Looking back, I have worked at two “foundations” in my short nonprofit career, without intending so. What I did and do is a part of these “foundation”s’ work, not necessarily thinking about “funding” per se for daily work.

Today I met one of my funders, TOMODACHI initiative of a nonprofit organization, U.S.-Japan Council. Tomodachi means “friends” in Japanese. To be honest, I did not know much about the initiative and just assumed what it meant to be from the name. Certainly it has a history and people’s will involved in its development as an organization. The meeting purported to introduce ourselves (me and Mari) TOMODACHI-funded Fellows and to get connected within their large interesting network.

When I was to be exposed to the funder, I had a slightly nervous feeling on how I should present myself and what they want to know about me. At this point, even though the intensity may be well different, I totally related with GlobalGiving’s partners whose projects are visited by GG’s field representatives. The GlobalGiving field program, which I am currently working on, facilitates GG’s field representatives’ site visits, workshops, and personal support to our nonprofit partners all over the world. In general, our partners appreciate the representatives’ visits when we notify them that someone is coming to visit. I genuinely believe most of GG’s partners are excited to have us on their project sites.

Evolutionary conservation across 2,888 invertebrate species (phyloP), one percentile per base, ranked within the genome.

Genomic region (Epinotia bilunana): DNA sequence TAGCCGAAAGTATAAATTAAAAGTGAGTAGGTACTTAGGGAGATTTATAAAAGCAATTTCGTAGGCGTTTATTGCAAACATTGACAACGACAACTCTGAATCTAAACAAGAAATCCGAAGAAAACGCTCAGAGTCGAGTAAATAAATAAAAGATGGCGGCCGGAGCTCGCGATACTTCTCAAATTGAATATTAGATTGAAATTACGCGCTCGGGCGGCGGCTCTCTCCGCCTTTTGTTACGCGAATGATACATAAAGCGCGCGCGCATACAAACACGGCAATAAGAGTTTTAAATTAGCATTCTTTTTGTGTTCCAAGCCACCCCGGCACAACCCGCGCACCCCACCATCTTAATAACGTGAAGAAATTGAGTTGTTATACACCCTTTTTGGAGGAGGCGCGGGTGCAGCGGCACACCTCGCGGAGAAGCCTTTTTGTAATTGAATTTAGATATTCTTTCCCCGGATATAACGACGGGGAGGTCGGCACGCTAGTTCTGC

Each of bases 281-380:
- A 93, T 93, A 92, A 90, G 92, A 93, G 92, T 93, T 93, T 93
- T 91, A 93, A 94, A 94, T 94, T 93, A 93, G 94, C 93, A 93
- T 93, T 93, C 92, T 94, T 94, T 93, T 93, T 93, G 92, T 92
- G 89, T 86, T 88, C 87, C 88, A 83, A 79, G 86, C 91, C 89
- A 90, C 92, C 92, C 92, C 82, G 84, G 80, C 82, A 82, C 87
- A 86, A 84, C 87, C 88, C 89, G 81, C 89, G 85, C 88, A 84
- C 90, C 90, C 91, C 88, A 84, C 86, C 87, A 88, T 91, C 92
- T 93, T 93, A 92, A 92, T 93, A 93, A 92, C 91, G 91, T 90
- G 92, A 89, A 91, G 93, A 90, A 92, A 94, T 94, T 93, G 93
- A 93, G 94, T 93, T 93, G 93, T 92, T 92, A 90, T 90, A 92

Even so, I imagine, “meeting the funder” is something else than what people do in daily life. Possessing a name “funder” itself represents its stake, and affects what/how people do things. That is obvious, but I experienced that today first-hand. So I wanted to note here.

In closing, in grad school, I learned so many theories and discussions on monitor and evaluation. Now that I situate myself in the nonprofit’s investment and find it as truly indispensable function that could have positive/negative effects involving anthropological motivations, I decided to learn them again!

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